Neath Port Talbot Council has approved a council tax increase of an additional 100% on second and long-term empty homes in the borough.

The decision was given at a full council meeting where members discussed the increase in cost which is designed to bring long-term empty homes in the area back into use.

The latest charge means owners of second homes or long-term empty properties will now be charged a premium of 200% on their council tax bill following an initial 100% increase that was first put in place by the authority in 2020.

It comes after Welsh Government legislation was introduced in 2023 allowing all local authorities to charge premiums of up to 300% on these types of properties.

A long-term empty dwelling is defined as one which is both “unoccupied and substantially unfurnished for a continuous period of at least one year” while a second home is defined as a dwelling that is not a person’s “sole or main residence and is substantially furnished”.

In a report Neath Port Talbot’s latest data showed that there are currently are 1,153 long-term empty homes in the borough as well as  555 properties which are classed as second homes that pay the 100% charge.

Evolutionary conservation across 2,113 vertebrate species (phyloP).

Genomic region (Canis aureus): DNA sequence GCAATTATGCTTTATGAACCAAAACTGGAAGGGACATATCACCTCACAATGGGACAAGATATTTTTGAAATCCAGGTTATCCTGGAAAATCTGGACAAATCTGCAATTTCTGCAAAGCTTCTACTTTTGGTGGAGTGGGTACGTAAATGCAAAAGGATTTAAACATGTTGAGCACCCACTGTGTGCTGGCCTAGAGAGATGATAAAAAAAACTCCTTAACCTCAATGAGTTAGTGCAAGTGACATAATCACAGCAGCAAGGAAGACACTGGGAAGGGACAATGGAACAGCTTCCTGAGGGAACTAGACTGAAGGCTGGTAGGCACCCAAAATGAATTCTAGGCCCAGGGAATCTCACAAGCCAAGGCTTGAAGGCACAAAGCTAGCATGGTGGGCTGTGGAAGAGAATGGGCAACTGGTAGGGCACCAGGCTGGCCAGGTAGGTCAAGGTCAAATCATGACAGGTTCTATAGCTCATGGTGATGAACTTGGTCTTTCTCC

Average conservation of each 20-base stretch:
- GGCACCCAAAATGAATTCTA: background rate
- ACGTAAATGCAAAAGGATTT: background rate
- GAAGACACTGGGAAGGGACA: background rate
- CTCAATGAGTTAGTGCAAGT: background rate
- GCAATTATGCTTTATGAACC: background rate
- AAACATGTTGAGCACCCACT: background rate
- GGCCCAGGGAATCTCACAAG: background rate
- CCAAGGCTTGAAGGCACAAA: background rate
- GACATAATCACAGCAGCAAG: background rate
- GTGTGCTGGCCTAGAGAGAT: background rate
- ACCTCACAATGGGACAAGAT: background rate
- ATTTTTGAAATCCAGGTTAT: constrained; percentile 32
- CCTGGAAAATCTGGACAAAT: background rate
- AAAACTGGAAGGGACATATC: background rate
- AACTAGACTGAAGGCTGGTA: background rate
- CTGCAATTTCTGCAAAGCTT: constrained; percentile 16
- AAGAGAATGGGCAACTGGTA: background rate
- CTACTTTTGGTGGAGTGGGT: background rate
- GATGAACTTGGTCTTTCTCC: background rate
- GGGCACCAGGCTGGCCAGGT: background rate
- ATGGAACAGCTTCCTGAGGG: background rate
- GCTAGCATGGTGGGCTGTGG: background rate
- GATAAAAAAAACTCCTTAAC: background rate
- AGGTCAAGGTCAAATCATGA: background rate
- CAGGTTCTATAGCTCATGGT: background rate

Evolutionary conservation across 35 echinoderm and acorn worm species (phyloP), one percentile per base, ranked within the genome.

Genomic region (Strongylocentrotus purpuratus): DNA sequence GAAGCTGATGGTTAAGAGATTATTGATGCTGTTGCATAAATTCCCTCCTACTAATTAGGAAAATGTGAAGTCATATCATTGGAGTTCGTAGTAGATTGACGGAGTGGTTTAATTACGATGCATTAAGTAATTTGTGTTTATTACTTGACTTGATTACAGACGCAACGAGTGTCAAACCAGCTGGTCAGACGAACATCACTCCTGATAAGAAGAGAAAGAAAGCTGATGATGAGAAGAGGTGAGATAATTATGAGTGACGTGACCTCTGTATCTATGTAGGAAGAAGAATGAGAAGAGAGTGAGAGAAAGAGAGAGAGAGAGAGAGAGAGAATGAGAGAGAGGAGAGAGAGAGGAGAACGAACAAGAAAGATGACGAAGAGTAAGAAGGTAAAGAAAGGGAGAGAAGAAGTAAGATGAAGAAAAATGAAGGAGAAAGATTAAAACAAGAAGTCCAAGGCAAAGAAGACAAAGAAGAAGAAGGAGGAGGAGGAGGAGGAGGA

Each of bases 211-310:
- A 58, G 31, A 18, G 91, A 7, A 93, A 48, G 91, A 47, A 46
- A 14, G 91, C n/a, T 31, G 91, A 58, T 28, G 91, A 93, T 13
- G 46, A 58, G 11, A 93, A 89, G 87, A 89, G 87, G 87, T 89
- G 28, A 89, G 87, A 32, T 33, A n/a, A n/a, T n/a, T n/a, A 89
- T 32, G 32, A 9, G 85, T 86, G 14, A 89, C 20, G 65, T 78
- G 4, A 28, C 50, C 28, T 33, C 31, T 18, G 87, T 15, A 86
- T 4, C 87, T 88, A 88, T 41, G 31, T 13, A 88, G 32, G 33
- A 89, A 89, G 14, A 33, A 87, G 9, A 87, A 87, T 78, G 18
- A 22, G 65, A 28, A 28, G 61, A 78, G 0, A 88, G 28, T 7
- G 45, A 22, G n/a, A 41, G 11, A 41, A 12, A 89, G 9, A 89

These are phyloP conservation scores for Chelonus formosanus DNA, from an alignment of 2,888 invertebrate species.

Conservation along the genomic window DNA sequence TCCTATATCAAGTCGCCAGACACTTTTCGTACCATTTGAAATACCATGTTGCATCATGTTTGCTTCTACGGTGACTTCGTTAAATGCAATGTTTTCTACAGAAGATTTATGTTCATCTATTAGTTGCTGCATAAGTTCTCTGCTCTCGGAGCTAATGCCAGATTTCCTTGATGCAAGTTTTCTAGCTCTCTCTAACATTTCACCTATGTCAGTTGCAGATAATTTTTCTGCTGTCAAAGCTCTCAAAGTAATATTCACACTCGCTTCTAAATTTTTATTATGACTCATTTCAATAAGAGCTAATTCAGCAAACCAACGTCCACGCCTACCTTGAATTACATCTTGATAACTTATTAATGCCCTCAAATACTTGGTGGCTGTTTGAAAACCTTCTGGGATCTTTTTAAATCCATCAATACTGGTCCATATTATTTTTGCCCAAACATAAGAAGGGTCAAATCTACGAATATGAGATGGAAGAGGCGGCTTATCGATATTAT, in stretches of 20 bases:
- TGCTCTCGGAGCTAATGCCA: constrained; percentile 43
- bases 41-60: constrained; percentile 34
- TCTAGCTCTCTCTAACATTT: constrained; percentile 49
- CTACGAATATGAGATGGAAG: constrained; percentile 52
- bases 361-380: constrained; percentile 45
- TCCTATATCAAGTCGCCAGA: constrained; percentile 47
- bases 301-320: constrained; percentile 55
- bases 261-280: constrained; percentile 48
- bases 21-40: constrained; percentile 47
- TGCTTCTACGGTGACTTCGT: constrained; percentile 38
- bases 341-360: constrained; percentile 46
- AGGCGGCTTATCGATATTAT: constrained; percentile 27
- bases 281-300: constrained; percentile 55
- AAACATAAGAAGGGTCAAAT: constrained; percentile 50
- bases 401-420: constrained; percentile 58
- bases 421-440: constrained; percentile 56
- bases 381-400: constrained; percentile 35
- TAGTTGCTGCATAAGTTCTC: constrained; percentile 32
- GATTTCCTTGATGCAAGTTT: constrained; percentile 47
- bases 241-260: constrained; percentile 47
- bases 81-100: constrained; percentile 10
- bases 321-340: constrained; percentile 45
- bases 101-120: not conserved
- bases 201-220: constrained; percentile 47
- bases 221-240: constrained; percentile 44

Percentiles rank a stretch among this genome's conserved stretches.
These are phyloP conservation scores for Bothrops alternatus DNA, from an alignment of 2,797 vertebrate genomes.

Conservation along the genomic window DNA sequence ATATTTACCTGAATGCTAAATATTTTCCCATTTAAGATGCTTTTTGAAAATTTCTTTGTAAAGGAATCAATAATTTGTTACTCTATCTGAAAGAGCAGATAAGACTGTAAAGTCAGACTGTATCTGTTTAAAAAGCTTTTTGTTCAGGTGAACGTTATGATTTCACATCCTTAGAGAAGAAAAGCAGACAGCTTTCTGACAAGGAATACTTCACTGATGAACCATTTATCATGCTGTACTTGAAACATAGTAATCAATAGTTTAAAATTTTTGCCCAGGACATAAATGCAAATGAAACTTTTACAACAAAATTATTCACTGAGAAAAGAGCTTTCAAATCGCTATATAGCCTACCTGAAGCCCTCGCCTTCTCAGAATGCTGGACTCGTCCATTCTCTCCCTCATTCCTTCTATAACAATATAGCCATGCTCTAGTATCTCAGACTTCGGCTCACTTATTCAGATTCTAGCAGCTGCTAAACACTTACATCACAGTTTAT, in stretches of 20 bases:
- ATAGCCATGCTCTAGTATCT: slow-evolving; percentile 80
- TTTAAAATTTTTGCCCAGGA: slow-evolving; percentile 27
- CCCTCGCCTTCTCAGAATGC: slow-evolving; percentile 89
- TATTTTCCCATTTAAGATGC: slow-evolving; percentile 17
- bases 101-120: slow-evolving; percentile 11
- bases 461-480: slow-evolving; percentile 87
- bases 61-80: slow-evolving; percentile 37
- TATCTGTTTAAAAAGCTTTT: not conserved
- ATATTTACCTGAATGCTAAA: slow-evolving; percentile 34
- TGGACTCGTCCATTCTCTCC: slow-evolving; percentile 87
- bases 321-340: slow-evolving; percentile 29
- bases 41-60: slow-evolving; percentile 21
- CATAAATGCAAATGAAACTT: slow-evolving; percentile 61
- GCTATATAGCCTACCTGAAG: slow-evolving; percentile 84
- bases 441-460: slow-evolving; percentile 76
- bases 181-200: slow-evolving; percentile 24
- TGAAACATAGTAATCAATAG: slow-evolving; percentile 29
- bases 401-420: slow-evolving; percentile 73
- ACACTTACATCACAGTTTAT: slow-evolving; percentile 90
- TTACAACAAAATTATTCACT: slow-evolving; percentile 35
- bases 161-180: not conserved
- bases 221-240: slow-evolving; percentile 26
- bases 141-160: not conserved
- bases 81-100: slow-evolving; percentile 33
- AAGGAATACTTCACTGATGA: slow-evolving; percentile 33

The report read: “The charging of a 100% premium on long-term empty dwellings and second homes would raise additional revenue through council tax collection. This is estimated at a maximum of £2,389,858.21, based on the

full year impact of a 100% premium, once both premiums are implemented

(April 2025), and based on the current 98% collection rate at average Band

D council tax rates.”

Cllr Simon Knoyle said: “As members we have all experienced the problems caused by long-term empty properties in our communities. The introduction of a council tax premium should incentivise homeowners to return their properties to good use.”

He added that a concession was included in the plans which meant if a property was deemed uninhabitable by the council when purchased the premium would not apply for six months to give the owner time to make it fit to live in.

The proposals were later approved unanimously by members despite opposition from residents who took part in a public consultation where 44% of 433 respondents said that they strongly disagreed with the proposal to introduce a premium on long-term empty properties.